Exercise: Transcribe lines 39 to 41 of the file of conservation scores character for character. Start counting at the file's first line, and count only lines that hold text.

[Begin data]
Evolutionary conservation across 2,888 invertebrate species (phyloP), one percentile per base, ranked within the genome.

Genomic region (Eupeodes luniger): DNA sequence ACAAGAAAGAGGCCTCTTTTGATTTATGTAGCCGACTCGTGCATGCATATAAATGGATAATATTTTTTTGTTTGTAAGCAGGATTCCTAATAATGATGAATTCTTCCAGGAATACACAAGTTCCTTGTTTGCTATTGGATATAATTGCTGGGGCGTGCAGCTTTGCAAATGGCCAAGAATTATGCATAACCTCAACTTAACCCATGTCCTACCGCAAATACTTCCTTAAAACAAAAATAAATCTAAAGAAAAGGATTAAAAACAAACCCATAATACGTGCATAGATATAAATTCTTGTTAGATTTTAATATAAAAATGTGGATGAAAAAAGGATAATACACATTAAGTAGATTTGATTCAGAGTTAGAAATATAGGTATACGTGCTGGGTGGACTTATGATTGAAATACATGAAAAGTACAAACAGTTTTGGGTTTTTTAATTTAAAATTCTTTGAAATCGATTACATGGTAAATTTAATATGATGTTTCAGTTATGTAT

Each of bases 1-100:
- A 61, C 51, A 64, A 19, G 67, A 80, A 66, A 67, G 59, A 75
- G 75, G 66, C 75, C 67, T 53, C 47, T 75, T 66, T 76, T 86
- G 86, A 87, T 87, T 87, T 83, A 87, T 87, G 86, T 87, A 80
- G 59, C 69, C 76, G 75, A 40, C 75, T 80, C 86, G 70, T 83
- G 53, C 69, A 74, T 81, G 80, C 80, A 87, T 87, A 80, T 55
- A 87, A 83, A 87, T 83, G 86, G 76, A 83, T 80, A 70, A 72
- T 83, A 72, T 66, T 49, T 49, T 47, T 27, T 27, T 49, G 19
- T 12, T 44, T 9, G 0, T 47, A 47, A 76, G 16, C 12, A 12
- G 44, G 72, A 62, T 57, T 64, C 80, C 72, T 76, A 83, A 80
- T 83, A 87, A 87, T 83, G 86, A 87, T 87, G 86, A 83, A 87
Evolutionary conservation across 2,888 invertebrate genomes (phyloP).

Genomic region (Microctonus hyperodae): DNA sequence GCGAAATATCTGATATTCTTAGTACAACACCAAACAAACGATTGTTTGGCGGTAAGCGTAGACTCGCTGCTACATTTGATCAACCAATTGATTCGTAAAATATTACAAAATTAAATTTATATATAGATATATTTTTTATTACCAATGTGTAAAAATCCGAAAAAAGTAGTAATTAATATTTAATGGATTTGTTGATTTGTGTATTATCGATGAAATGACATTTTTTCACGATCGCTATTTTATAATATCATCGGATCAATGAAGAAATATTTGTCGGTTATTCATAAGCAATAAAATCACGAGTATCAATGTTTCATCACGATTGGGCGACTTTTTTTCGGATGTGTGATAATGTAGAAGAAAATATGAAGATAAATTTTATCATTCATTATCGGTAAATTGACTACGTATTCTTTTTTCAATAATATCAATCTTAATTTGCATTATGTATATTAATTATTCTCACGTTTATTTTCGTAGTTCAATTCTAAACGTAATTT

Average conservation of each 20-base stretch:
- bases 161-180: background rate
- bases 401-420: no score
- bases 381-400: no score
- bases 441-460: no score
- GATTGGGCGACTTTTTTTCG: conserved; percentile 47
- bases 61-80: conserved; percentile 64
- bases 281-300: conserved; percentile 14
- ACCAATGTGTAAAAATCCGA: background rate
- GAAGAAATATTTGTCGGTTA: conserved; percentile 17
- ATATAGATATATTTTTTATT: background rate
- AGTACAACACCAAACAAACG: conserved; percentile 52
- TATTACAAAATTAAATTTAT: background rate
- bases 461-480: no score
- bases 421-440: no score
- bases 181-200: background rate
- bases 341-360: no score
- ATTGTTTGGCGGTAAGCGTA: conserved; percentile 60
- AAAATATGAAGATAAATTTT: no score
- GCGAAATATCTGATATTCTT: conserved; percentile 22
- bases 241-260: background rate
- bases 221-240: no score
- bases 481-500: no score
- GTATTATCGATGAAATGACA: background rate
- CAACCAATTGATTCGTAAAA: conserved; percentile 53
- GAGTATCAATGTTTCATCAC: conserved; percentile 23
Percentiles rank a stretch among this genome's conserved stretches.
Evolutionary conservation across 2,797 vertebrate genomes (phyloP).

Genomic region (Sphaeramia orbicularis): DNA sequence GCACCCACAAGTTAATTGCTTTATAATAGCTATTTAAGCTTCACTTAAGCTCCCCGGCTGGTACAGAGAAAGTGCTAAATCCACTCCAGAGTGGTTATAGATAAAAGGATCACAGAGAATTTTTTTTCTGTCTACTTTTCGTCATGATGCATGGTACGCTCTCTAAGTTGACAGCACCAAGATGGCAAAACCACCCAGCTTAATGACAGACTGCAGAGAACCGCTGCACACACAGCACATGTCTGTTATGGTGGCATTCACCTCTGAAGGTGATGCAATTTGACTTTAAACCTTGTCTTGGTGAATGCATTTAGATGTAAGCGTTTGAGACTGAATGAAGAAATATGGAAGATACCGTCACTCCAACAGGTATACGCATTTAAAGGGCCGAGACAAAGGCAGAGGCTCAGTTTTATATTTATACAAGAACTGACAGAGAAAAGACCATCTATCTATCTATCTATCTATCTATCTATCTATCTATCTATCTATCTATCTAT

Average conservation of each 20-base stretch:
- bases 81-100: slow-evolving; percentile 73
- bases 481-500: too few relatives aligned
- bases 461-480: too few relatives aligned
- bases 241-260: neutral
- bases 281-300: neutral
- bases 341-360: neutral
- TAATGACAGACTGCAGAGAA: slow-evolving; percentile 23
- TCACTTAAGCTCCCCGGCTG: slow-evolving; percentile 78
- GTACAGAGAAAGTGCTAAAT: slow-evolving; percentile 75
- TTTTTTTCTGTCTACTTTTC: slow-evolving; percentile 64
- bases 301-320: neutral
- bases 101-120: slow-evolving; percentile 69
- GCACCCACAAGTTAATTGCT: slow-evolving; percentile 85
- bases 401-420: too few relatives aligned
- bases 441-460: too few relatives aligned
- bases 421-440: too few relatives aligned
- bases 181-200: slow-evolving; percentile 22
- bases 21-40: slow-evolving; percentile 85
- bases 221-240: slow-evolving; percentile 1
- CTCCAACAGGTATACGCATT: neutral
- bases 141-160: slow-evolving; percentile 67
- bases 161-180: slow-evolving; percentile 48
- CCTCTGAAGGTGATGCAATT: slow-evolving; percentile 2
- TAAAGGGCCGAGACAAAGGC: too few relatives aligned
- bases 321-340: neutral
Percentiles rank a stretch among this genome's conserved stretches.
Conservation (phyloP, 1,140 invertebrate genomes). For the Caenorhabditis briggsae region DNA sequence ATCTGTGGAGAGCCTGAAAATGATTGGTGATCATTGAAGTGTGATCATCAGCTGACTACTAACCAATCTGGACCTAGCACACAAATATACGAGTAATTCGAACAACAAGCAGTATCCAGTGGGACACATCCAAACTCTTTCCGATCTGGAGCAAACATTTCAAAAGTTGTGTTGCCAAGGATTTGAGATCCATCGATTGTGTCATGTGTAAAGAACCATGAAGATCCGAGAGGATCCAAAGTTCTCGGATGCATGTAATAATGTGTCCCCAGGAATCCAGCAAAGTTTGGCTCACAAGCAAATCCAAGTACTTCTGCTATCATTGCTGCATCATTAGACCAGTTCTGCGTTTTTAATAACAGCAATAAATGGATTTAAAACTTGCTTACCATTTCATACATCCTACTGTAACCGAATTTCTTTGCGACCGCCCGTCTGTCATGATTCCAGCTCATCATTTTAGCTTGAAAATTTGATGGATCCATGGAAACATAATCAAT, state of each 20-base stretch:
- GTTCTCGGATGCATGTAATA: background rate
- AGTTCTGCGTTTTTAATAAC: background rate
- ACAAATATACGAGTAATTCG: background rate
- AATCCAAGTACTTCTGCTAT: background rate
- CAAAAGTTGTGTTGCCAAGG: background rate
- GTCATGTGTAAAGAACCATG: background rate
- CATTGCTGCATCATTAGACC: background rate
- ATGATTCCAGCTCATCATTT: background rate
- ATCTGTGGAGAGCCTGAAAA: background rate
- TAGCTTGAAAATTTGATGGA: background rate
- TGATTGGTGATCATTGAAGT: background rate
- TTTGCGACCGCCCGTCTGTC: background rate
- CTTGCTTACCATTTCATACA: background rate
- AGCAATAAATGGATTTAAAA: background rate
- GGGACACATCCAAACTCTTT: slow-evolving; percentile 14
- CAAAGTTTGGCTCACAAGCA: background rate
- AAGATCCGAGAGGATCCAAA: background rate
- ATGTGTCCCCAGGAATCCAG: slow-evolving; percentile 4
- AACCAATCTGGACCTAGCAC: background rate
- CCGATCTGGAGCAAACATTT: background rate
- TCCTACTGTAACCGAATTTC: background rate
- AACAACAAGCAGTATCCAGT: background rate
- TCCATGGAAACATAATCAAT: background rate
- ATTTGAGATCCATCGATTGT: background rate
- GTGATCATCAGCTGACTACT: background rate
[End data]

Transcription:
- GTATTATCGATGAAATGACA: background rate
- CAACCAATTGATTCGTAAAA: conserved; percentile 53
- GAGTATCAATGTTTCATCAC: conserved; percentile 23